With the assistance of his uncle whom he lived with in the Thembu palace, Mandela was able to afford higher education at the University of Fort Hare where about 150 other students schooled. For his Bachelor of Arts in the university, he studied English, anthropology, politics, native administration, and Roman Dutch Law with lofty dreams of becoming a clerk. During those years, he explored other interests such as ballroom dancing, stage acting, and teaching bible classes at the Students Christian Association. He was a fervent supporter of the British when World War II broke out in 1939. He was indifferent to active politics at the time, though later in life he would join the African National Congress (ANC). His rebellious side would later develop when, still in his first year, he was a mastermind in establishing a students’ House Committee for freshers, challenging the sophomores’ seeming dominance which consequently led to his suspension from the university. He was never able to graduate or earn his degree.
Mandela’s tilt towards politics was set in motion when, in December of 1941, on his return to Mqhekezweni he discovered that his uncle Jongintaba had arranged for him to be married to a local girl. He soon fled the town as he did not want to be burdened by the responsibilities of marriage at the time. He got employment as a night watchman in Crown Mines but it was not long before he was fired when his employer realised he had run away from home (to avoid getting married). He was introduced to Walter Sisulu, ANC activist who got him a job as a clerk in a law firm. It was at the firm that he befriended Gaur Redebe – a member of the ANC and Communist Party in South Africa. Though Mandela attended some of the meetings that the Communist Party held, he refused joining, stating that the party’s atheistic leanings conflicted with his own Christian beliefs and that the problems in South Africa were more of racial concerns rather than class-based ideologies for which the Communist Party was prominently known. He was able to resume his university education at the University of South Africa where he studied for his bachelor’s degree at night via correspondence.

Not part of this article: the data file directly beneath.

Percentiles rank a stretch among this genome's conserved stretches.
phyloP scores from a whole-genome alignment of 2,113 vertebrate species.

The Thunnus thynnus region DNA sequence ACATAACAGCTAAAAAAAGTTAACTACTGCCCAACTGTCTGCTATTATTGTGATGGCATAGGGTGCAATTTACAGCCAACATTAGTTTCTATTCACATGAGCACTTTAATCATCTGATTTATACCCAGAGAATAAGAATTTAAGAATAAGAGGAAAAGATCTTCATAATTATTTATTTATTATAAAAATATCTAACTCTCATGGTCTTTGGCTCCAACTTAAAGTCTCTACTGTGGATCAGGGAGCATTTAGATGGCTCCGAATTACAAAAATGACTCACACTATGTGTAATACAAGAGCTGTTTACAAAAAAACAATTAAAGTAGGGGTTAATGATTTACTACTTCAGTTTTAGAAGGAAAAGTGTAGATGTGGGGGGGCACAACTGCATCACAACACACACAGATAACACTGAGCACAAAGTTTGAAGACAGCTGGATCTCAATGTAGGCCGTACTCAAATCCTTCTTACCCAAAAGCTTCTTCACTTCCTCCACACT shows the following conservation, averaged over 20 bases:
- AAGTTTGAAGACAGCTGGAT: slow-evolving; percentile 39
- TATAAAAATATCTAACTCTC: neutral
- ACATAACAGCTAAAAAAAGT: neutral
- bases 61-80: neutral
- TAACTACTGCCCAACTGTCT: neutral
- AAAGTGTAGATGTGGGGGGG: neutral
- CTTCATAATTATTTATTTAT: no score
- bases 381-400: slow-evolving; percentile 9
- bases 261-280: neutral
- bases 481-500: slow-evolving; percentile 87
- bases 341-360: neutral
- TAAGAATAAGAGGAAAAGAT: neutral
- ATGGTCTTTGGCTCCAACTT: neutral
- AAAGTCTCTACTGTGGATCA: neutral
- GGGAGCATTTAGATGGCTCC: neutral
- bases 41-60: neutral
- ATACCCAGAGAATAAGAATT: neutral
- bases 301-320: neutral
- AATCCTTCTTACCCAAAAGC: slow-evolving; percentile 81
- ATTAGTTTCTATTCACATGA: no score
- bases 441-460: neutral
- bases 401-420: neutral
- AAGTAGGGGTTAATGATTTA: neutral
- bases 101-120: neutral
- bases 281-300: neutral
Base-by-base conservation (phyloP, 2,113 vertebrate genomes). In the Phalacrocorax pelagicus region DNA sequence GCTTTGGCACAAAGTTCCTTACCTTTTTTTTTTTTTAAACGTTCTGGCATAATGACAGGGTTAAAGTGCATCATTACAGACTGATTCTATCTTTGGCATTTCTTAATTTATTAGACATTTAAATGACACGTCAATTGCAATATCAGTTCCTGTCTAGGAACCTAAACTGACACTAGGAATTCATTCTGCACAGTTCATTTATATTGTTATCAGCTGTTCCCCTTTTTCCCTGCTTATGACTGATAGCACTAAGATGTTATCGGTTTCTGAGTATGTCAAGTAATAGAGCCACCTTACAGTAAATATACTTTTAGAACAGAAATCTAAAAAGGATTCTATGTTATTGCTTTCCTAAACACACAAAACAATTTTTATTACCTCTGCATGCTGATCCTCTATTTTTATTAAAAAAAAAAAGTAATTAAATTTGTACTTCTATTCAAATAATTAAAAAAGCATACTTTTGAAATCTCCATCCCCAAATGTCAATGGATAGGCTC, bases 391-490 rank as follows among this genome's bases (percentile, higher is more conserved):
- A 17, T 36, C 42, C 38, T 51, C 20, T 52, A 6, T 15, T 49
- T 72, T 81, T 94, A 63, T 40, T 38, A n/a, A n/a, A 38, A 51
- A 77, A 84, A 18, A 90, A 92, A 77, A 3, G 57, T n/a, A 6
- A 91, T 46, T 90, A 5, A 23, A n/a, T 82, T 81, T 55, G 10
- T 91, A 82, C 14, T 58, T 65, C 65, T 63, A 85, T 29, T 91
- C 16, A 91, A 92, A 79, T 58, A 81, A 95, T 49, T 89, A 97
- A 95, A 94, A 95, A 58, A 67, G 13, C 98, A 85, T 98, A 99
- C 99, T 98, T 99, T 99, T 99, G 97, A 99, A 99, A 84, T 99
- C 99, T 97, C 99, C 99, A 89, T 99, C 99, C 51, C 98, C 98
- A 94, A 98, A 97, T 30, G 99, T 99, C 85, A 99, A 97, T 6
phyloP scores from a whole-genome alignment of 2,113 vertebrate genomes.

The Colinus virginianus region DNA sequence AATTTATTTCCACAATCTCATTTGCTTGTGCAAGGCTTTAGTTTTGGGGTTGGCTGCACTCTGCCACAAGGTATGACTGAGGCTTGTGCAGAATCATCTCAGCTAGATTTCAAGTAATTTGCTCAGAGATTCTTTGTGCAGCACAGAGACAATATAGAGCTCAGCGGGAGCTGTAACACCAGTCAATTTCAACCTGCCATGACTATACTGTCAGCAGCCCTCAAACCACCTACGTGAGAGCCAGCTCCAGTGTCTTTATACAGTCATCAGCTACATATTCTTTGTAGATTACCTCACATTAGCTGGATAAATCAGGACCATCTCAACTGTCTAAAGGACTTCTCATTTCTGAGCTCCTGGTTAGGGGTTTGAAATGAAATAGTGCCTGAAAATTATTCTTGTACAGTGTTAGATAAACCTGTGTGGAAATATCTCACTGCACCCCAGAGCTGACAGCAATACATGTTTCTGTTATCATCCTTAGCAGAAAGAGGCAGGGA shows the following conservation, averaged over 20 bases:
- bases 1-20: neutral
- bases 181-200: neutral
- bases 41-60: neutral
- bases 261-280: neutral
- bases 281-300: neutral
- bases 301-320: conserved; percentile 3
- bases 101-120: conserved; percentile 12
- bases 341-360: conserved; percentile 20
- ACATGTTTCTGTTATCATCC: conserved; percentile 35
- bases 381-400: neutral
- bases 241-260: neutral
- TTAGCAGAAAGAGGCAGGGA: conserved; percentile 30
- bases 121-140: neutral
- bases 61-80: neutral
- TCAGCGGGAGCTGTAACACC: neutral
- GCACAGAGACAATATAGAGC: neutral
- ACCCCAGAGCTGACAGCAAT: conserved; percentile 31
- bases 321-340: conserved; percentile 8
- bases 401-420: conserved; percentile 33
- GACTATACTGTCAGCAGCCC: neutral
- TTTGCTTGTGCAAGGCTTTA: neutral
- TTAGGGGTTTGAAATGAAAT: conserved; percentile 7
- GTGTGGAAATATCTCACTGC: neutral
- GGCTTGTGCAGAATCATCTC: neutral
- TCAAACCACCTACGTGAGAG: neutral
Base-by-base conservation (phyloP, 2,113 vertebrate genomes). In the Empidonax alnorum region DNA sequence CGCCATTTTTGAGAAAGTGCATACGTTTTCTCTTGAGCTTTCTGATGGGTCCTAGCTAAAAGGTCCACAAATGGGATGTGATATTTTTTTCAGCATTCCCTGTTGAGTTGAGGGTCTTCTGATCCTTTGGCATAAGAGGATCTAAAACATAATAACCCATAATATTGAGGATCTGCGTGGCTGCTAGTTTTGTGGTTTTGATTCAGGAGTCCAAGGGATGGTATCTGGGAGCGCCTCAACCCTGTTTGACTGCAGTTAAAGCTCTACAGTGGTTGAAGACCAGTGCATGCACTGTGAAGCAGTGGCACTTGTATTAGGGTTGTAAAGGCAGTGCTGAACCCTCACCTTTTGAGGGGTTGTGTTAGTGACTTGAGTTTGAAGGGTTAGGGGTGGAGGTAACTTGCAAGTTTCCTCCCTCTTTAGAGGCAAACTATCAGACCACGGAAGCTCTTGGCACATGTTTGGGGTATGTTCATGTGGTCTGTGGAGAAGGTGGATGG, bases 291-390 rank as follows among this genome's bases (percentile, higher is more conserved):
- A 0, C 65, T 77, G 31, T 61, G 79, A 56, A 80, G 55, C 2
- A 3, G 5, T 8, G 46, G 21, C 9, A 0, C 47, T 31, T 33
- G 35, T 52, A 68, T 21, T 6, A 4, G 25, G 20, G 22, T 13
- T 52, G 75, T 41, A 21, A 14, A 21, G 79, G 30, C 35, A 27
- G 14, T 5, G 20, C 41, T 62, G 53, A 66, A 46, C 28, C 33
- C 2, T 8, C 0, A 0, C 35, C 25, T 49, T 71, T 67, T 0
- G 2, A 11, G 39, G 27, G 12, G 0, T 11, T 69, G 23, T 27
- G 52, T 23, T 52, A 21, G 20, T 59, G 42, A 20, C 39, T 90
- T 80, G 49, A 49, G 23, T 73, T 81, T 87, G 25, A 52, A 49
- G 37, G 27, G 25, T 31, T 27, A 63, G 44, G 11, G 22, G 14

Mandela completed his university studies in 1943 and returned to Johannesburg to work as a lawyer in anticipation of a political career instead of his initial dream of working as a privy councillor in Thembuland. Mandela rose in ranks in the ANC, becoming an integral member of the party.